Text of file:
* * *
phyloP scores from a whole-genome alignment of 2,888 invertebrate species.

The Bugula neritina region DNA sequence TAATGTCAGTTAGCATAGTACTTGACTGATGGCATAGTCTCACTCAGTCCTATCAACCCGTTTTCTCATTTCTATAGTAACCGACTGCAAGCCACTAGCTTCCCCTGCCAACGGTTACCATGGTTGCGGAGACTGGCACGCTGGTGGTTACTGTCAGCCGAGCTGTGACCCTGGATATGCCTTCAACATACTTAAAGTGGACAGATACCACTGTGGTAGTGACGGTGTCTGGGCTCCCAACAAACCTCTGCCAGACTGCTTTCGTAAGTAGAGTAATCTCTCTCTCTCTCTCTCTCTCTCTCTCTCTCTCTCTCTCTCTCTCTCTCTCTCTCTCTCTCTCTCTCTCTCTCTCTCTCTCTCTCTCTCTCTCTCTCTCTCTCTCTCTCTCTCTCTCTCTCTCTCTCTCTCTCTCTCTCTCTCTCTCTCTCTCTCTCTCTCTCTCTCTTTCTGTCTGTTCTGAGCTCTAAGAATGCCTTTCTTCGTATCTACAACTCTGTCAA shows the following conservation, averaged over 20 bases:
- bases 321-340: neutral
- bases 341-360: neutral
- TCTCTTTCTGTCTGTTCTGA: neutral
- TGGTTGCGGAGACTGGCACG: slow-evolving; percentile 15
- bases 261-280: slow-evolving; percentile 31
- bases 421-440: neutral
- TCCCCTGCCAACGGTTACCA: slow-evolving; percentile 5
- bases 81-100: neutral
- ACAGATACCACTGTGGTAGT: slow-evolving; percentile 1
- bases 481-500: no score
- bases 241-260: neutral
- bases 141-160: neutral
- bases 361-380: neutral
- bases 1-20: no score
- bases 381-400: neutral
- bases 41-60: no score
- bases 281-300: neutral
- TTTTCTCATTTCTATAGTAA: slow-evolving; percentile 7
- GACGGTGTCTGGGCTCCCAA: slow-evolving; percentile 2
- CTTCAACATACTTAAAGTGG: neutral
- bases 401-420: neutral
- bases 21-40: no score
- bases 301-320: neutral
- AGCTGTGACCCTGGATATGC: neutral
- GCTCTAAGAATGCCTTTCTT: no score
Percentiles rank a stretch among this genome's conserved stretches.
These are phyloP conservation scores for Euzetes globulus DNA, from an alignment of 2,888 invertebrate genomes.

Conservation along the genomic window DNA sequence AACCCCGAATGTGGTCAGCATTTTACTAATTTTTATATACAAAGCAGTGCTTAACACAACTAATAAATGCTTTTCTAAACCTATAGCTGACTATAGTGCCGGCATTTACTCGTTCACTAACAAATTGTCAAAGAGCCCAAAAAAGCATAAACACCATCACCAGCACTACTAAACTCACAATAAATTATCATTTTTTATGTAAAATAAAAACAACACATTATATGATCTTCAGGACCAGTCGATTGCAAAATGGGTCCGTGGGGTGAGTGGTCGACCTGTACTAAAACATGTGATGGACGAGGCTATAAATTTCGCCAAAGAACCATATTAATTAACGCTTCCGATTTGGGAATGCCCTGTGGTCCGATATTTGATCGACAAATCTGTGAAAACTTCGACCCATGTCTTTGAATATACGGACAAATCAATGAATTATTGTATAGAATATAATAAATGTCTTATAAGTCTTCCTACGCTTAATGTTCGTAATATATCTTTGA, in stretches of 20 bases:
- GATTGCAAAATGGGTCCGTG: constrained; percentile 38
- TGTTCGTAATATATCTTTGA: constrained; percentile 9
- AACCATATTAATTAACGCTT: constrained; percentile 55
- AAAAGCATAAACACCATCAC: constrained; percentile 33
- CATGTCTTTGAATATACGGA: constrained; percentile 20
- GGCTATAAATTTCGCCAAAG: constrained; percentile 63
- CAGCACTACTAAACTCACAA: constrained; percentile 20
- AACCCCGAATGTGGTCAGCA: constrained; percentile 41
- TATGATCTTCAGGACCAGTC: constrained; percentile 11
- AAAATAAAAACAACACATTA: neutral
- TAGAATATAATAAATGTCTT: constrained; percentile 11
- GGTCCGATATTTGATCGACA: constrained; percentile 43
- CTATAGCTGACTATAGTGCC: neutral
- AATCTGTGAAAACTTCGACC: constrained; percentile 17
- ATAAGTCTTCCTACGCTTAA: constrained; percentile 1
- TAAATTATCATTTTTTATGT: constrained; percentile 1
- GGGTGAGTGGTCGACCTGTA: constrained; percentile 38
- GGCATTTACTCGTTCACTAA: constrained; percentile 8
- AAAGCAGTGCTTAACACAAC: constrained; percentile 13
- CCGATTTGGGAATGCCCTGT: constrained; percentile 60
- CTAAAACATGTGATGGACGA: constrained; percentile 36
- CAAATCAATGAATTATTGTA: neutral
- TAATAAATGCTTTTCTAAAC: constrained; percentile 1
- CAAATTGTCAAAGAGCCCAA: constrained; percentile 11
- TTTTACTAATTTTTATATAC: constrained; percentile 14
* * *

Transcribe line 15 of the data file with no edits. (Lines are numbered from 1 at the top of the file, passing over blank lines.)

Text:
- bases 361-380: neutral